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February 22, 2024 February 22, 2024

Town weighs options after reviewing waste collection survey

Posted on May 10, 2023 by Taber Times

By Trevor Busch

Taber Times

Front curb residential pick up for waste collection was an unpopular choice in the Town of Taber’s 2023 Waste Collection Survey.

Some 39 per cent of respondents weighed in as “strongly against” moving all residential cart pick up to front pick up, 12.1 per cent were “against”, and 20.5 per cent were “neutral/no opinion”. Only 28.4 per cent were in favour or strongly in favour.

In November 2022, council directed administration to investigate the feasibility of front pick up of all carts. Council had requested public feedback be garnered on the feasibility of moving carts to front-curb pickup in response to complaints about residents leaving their carts in the alleyways after collection is complete.

As part of the public involvement a survey was determined to be an easy and accessible way of garnering public feedback on front pick up. Administration went one step further to do additional evaluation on the entire waste collection system, as it will reach its seventh anniversary of implementation in May. 

The survey link was sent in a letter to all residential addresses in Taber. There were 358 respondents out of a possible 3414  for a 10.5 per cent response rate, which “far exceeds any other survey or public participation the Town has done in the recent past, and exceeds the typical percentage that Municipal Administrators expect from public participation – we typically hope for 3-5 per cent return rate.”

“I really liked the suggestion of adding an app,” said Coun. Carly Firth. “I know that there are some communities that have it and it notifies you when your carts are going to be picked up, it can also answer what goes in what bins, and I think that could be a very good asset to residents, and very helpful, if that’s feasible.”

In the survey, 60.4 per cent of respondents indicated they had used the coupon voucher system at the transfer station, while 95.8 per cent would like to see the program continued. Some 69.1 per cent said they would like to see higher rates of enforcement by the Town, while only 47.5 per cent said they utilize the free compost available to residents, and the same percentage make use of the free compost drop-off location at the transfer station. Some 46.9 per cent utilize the 80th Avenue location.

At the Taber Police Station, 70.8 per cent said they use the recycling drop-off bins. Some 42.4 per cent said don’t use the free recycling drop off stations at the transfer station, while 37.4 responded that they do.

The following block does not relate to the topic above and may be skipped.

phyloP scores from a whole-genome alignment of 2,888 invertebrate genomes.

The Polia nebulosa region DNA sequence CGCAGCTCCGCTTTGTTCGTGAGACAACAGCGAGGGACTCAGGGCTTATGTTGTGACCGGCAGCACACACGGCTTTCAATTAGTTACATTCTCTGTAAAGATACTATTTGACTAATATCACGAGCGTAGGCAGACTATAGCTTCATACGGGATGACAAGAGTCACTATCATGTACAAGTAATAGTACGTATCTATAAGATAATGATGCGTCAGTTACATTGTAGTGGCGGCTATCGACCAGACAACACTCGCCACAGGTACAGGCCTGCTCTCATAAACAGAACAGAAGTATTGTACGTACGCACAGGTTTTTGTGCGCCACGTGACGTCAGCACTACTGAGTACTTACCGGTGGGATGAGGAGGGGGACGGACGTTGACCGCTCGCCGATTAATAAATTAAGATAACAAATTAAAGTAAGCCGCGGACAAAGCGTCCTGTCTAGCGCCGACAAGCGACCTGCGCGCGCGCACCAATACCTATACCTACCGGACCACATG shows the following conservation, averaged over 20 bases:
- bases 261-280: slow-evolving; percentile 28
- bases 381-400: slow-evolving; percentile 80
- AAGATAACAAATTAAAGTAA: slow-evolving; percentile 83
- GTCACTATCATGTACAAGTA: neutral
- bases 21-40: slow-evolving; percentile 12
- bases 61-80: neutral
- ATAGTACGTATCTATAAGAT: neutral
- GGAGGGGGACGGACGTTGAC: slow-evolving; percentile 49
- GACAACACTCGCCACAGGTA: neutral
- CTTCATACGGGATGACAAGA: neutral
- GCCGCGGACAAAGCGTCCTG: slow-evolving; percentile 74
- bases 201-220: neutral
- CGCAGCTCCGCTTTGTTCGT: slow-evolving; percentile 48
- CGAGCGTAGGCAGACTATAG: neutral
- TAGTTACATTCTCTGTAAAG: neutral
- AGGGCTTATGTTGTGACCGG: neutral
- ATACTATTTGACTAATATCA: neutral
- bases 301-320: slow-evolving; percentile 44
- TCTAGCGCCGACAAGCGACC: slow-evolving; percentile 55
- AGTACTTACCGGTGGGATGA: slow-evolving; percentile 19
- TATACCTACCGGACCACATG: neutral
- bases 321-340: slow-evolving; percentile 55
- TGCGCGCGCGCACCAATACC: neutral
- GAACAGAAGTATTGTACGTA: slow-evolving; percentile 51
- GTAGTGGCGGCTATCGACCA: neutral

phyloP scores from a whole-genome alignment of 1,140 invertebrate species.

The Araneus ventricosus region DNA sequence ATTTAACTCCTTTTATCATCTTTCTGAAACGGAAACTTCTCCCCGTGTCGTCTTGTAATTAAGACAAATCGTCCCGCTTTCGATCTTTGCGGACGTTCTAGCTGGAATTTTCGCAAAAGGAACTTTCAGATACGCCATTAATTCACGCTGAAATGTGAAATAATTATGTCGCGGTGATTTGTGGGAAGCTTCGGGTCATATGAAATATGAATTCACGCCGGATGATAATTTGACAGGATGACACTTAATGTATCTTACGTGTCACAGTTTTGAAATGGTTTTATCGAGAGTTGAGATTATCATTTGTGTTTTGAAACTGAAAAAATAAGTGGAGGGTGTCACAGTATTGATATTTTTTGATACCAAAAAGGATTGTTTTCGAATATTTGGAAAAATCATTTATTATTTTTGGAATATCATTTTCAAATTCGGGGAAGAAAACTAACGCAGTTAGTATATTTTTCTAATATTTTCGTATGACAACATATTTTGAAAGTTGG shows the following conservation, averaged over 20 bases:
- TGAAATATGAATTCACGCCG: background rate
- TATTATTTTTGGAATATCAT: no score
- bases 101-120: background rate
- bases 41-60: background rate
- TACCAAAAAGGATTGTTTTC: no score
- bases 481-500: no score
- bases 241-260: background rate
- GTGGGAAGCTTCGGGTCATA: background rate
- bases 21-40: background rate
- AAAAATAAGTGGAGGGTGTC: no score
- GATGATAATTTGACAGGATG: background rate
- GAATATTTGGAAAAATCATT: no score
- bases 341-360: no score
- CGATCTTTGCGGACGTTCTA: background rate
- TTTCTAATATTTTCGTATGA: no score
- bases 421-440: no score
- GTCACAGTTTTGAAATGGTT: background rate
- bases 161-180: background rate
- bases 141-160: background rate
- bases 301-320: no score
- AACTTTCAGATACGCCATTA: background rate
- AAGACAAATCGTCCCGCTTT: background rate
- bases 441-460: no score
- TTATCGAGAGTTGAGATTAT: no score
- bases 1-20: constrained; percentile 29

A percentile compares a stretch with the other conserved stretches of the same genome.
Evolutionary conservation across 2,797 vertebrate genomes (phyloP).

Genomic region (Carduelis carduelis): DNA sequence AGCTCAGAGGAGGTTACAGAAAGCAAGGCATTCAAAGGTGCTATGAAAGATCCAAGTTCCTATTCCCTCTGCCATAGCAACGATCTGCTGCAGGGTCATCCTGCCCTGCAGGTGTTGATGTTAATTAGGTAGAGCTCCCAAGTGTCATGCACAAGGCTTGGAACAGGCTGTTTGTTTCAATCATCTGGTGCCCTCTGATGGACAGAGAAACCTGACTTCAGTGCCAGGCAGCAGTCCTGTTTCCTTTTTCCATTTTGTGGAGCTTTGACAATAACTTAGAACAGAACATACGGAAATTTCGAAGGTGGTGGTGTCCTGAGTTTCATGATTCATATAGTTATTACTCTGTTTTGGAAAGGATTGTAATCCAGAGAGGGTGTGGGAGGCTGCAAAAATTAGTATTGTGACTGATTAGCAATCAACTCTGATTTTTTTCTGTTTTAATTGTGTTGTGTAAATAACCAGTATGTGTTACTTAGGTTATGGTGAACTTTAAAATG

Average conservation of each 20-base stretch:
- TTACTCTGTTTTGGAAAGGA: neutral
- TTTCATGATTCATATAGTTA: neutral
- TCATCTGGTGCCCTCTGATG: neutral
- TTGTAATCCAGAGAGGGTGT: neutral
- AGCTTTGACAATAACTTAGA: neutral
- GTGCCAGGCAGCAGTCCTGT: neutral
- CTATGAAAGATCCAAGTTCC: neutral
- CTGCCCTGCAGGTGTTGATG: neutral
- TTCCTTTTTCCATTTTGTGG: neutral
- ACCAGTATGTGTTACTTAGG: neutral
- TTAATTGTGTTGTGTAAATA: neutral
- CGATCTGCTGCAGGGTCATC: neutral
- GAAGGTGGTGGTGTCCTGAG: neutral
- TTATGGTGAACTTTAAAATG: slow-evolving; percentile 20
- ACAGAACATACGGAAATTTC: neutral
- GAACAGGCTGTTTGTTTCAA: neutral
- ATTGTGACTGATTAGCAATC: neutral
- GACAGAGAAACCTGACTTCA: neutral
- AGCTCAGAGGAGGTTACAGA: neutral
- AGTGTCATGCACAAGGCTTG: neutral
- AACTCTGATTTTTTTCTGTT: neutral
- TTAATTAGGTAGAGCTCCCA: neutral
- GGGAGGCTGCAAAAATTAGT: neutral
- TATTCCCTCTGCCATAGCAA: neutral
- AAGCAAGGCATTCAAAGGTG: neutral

Some common themes and comments from the public included “brown carts need to be larger”, “recycling should be picked up more often”, “bring back compost bags”, and “enforce the bylaw of carts being left out.”

Several councillors were surprised to learn the Town no longer accepts glass in the blue recycle carts.

“I do find it perhaps worthwhile looking into a battery recycling service, and I wasn’t aware that we don’t recycle glass because I think I’ve been putting glass in my recycle bin,” said Coun. Joanne Sorensen, a sentiment later echoed by Coun. Garth Bekkering.

Waste services manager Lisa DeBona indicated this change was implemented by the recycling facility in Lethbridge.

“That’s because of where it’s going to, they don’t accept glass, so we had to pull it out, per se, for them. It’s hand sorting, and it’s hazardous to their staff that do the sorting, and it makes a mess. So they don’t like it – that’s in Lethbridge. We’ve been looking at different places to take it to.”

Public works director Gary Scherer said the Town has been experiencing serious problems with recycling collection.

“We’re having a lot of trouble with recycling. People are throwing garbage into recycling. Our recycler is now saying, ‘Look, we’re going to have to charge you more.’ It’s actually gone so far that they’ve found dead animals – one dog, two cats and a skunk this year.”

Following discussion, council unanimously passed a trio of motions. The first directed administration to investigate the cost and feasibility of an app to assist residents with waste collection; the second directed administration to investigate research into cost, labour and available contractors for the ability to recycle batteries; and the third directed administration to carry out the action items as outlined in the 2023 Waste Collection Survey Results Action Plan.

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